Although we touched on XML Web services briefly in Chapter 3, "Exchanging Data Between .NET and Java," given the amount of media coverage Web services get, you might be surprised to have reached this point in the book without seeing more coverage of interoperability using Web services. The earlier chapters didn't cover Web services more extensively because I wanted to give you as much detail about the foundation of interoperability before covering the technology.
This chapter and Chapter 6, "Connectivity with XML Web Services, Part 2," will cover some of the basics of using Web services for both the Microsoft .NET and Java platforms. Both chapters will use the last set of samples presented in Chapter 4, "Connectivity with .NET Remoting," and will cover the samples' implications for interoperability where appropriate. These chapters aren't intended to be a full-fledged guide to implementing the Web services technology. Rather than covering each and every part of the specification, the samples presented will give you enough information so that you can run them and learn how to achieve interoperability.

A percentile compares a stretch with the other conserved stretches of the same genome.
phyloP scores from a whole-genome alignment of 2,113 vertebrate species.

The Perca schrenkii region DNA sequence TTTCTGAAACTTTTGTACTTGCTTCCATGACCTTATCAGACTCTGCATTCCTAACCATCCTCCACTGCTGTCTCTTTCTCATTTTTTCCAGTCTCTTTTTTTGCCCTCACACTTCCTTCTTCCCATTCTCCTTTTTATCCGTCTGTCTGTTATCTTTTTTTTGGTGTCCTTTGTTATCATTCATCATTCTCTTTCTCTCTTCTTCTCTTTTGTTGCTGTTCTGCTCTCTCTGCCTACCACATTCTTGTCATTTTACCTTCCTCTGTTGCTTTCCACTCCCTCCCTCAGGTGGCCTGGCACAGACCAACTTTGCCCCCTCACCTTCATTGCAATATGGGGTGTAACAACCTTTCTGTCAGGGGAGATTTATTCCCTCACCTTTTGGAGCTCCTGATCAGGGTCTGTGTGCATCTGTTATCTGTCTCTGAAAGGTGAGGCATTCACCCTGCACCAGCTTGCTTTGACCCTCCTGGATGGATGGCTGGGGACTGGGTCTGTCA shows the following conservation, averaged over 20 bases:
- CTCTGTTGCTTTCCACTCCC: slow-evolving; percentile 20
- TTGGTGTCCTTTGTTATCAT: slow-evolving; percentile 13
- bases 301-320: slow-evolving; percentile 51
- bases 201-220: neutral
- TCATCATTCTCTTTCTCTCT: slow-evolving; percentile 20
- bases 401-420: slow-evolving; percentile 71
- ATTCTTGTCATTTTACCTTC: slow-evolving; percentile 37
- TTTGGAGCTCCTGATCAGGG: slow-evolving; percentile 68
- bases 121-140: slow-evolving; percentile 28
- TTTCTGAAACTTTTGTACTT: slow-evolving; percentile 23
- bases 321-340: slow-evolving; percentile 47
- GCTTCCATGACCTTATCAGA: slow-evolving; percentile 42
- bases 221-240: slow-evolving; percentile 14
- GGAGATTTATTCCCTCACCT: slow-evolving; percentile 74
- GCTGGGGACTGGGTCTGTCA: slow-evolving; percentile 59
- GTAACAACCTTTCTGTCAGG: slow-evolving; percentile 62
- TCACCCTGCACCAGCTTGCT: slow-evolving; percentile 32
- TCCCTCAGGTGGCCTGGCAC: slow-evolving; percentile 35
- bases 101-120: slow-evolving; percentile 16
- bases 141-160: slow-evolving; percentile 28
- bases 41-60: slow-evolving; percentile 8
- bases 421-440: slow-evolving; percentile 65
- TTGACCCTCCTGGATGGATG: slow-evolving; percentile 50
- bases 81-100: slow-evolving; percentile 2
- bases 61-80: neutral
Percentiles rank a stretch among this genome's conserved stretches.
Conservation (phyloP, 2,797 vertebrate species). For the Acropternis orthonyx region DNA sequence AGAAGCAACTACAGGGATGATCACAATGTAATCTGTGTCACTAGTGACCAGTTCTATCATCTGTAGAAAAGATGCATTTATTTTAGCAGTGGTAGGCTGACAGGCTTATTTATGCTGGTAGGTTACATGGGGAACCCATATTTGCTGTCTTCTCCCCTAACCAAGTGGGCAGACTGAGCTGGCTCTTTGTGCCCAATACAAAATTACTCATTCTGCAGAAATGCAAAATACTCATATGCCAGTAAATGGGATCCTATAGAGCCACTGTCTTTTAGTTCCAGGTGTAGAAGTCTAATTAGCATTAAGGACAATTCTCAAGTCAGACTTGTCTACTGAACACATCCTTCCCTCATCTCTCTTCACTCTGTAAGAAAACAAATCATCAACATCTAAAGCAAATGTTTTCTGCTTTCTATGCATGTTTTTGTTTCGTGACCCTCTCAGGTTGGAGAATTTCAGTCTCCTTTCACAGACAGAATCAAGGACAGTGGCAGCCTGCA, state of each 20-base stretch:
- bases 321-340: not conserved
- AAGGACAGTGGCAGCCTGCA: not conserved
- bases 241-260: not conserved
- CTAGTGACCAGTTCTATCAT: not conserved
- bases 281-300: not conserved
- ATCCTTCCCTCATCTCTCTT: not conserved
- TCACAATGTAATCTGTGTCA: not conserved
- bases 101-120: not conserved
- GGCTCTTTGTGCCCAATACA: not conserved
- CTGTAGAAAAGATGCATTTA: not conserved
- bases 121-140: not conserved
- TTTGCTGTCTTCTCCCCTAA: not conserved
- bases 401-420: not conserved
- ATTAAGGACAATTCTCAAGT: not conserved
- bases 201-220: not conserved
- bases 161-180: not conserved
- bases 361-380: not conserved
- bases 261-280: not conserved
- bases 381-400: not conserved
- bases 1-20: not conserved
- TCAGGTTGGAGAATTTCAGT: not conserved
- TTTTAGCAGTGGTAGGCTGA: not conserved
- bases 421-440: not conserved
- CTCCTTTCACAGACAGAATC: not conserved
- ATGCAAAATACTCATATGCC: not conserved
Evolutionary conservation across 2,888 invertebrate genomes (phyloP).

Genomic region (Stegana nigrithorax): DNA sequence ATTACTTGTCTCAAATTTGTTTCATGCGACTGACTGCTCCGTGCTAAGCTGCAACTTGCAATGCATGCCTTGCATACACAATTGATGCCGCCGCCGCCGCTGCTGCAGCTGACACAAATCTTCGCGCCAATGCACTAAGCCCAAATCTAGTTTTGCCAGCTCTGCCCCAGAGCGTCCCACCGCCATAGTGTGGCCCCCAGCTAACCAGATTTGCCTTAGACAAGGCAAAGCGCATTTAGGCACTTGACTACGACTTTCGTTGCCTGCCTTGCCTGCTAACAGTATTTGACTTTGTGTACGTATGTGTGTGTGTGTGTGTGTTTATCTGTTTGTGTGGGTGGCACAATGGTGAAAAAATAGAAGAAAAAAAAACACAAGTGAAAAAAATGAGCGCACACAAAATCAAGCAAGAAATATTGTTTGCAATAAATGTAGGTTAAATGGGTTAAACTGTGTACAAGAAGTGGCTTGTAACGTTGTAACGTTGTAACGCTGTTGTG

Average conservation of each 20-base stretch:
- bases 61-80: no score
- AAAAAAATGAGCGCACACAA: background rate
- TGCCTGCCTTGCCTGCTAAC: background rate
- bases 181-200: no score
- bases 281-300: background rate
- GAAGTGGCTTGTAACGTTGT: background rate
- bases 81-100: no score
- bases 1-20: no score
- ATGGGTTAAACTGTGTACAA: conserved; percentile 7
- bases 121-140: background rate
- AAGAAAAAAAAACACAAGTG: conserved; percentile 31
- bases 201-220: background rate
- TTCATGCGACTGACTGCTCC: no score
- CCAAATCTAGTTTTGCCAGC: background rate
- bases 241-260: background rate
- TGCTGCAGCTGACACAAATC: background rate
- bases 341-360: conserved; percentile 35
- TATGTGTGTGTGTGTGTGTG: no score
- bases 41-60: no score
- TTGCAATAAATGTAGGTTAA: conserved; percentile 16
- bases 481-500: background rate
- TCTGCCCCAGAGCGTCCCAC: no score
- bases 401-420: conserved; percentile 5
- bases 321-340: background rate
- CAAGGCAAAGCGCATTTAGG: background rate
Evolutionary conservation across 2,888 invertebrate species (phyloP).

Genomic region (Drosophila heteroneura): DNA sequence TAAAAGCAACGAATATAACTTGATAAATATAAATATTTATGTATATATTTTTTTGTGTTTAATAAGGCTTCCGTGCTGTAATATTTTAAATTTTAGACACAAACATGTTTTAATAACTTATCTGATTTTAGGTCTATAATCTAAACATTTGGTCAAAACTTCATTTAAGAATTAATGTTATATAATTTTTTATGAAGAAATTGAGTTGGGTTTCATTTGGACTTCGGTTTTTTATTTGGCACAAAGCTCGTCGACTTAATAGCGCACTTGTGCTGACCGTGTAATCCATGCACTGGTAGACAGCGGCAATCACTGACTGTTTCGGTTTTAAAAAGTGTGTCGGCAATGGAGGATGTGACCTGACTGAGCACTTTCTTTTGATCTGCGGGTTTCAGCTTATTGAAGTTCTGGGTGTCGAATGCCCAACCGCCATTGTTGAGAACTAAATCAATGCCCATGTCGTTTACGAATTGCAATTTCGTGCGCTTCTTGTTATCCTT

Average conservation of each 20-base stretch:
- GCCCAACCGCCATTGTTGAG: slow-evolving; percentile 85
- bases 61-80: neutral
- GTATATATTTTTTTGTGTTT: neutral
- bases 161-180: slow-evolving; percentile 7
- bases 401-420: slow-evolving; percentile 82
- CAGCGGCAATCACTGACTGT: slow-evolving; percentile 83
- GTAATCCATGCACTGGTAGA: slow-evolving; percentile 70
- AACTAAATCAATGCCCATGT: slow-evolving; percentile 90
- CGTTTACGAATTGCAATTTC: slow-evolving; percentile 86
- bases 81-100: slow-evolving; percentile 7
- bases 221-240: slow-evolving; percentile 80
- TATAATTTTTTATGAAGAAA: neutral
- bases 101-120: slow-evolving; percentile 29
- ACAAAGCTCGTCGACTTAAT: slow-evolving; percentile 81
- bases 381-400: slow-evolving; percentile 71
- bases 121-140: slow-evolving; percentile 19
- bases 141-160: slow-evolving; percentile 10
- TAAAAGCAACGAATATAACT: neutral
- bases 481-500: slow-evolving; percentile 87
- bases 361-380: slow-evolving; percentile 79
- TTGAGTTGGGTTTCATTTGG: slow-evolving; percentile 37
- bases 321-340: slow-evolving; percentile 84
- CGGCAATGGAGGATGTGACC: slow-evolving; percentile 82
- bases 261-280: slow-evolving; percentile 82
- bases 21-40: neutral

The topic of Web services spans a broad range of subjects. As a result, we'll cover Web services in two parts . Part 1 (this chapter) will introduce the concepts of Web services, cover a little history, explain the landscape of both .NET and Java, and present a set of simple examples to show connectivity between the two platforms. Part 2 (Chapter 6) will expand upon these samples, showing how they can be extended and covering some areas that can impact interoperability in production environments.